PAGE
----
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Android TV Overview – Linaro Connect US 2014

Google announced Android TV and ADT-1 devkit last June, as the company wants to bring user-friendly Android user-experience to TVs, set-top boxes and game consoles. Mark Gregotski, head of the Linaro Digital Home Group (LHG), has provided a technical overview of Android TV during the on-going Linaro Connect US 2014. You find a summary of yesterday sessions on Linaro’s blog, and the even will last until Friday, where several demos will be showcased. SoC companies currently involved in Android TV include Nvidia, Marvell, Qualcomm, Mediatek, Intel, Broadcom, and ST micro, so none of usual Chinese Android TV Box players (Rockchip, Amlogic, AllWinner…) are represented. Android (for smartphone) currently support video playback but you may experience dropped frame from time to time, where in the STB market requirements are not stringent. For example, NTT is said to only allow one frame dropped per month! So Android TV aims to improve video playback. Some of the features related to Android TV includes: …

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A Quick Test Drive of Tails, a Privacy Focused Linux Distribution

Tails (The Amnesic Incognito Live System) is a Linux distribution that allows you to use the¬†Internet anonymously and circumvent censorship via the Tor network. It leaves no trace, and is said to use “state-of-the-art” cryptographic tools to encrypt files, emails and instant messages. It’s distributed as a live image that boots from a DVD drive, a USB stick, or an SD card. Tails v1.0 has recently been released. so let’s give it a quick try. Tails is currently only available for x86 (32-bit), no ARM image yet. The source code is available via a git repo. Let’s download the ISO image (mirror), and signature. Alternatively you can download both via BitTorrent. To make sure the image is not compromised it’s recommend to verify the integrity of the ISO image with the signature we’ve just downloaded. You’ll also need a signing key The are several methods, but I’ve opened a terminal, and run the following two commands in the directory where …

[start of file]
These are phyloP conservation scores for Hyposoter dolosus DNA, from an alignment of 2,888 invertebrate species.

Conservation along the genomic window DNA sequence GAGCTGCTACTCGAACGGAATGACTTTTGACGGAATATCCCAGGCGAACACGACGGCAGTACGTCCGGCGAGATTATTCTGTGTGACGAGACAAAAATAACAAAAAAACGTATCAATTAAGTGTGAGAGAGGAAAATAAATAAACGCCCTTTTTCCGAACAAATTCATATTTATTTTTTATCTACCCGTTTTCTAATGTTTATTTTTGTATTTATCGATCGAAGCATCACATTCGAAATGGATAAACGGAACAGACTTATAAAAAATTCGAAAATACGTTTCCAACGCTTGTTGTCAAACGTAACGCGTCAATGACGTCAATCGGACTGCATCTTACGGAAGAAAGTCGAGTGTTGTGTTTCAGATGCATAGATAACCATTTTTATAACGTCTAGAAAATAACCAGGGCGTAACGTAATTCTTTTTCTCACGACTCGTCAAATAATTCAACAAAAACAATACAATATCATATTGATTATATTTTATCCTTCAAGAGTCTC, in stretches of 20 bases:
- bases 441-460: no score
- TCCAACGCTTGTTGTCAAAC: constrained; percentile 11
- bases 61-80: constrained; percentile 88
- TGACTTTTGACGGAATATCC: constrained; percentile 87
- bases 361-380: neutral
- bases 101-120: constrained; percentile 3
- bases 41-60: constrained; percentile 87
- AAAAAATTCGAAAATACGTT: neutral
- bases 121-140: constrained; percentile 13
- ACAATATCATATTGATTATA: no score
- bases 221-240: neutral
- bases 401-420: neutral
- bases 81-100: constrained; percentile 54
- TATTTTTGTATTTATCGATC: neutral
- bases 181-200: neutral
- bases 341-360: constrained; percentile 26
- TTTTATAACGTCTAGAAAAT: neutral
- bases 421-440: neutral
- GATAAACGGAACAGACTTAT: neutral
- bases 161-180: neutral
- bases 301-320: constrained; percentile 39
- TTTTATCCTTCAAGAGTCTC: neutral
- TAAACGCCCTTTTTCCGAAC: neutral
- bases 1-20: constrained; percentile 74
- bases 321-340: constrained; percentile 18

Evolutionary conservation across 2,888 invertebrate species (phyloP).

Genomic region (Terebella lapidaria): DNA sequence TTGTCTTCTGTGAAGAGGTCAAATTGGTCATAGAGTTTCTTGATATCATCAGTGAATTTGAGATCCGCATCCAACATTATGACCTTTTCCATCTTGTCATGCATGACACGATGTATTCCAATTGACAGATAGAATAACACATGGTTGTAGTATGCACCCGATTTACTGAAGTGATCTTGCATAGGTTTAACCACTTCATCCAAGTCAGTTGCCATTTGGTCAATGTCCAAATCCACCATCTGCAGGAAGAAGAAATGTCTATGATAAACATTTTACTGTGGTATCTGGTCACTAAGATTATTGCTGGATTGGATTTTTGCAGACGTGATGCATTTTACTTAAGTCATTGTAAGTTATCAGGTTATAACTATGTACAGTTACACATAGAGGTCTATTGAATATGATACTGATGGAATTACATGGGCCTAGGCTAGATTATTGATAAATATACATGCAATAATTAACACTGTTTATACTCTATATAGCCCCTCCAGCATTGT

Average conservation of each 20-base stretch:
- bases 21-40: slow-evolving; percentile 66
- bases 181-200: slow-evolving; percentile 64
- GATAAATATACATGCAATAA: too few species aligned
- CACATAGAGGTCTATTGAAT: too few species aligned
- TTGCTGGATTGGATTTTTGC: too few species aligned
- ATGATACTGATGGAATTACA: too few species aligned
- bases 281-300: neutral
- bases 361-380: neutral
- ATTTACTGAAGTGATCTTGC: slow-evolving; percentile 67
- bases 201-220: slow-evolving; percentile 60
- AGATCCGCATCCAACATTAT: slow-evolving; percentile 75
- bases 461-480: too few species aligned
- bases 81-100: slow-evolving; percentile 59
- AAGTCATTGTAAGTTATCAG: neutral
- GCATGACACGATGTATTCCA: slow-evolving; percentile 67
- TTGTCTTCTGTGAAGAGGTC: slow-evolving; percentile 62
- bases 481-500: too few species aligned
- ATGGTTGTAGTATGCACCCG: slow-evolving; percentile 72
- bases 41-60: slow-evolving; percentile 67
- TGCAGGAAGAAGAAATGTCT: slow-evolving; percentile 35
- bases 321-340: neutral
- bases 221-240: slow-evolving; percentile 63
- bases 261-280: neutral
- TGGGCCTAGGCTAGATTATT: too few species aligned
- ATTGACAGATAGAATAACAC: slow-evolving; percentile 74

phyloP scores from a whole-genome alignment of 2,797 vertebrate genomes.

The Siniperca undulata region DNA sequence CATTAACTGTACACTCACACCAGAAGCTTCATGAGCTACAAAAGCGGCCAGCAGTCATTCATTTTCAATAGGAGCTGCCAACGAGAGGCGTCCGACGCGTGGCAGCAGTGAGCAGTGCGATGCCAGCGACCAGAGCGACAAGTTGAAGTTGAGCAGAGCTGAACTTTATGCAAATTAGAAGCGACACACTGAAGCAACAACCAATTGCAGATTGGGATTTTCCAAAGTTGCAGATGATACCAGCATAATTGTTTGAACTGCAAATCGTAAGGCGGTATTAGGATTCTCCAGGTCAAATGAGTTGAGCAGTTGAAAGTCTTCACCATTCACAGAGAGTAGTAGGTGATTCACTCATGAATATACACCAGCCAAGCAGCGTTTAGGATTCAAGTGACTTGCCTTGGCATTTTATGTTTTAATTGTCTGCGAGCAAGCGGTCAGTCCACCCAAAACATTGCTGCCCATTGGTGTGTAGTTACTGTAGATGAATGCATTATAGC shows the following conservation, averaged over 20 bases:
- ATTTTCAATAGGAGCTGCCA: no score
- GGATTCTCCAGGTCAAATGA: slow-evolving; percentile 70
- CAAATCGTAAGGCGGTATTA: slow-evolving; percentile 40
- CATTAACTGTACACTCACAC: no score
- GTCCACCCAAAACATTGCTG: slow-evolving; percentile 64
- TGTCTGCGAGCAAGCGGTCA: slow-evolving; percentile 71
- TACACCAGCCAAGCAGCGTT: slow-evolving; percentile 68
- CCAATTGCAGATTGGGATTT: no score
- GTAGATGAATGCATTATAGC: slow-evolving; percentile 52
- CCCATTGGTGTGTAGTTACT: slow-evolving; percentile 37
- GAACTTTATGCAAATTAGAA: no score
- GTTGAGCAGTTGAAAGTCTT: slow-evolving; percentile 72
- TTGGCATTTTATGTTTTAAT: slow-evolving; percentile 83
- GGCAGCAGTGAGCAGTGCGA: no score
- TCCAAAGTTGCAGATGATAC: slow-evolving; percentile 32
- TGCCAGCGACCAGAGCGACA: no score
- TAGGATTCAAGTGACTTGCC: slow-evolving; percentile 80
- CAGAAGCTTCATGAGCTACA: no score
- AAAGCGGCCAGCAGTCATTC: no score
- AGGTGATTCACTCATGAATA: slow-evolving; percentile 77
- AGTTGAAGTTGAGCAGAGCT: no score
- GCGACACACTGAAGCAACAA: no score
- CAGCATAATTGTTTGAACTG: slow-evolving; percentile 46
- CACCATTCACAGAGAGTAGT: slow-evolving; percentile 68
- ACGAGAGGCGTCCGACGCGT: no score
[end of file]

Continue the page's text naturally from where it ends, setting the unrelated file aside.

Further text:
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Linux.Darlloz Worm Targets Embedded Linux Devices

Symantec has recently discovered a new Linux worm, called Linux.Darlloz, that targets Internet-enabled devices running Linux in addition to traditional computers. That means devices such as home routers, set-top boxes and security cameras could be at risk of infection, although no attacks against non-PC devices have been confirmed yet. The worm exploits an “old” PHP vulnerability, which was patched in May 2012 (PHP 5.4.3, and PHP 5.3.13), and currently only affects Intel (x86) based systems. So you’d need an embedded system powered by an Intel processor, running Linux and PHP to be at risk. Having said that, Symantec also explains code for other architectures such as ARM, PPC, and MIPS, is also present in the worm, and these systems could potentially be at risk too with small modifications. Here’s how the worm operates: Upon execution, the worm generates IP addresses randomly, accesses a specific path on the machine with well-known ID and passwords, and sends HTTP POST requests, which exploit …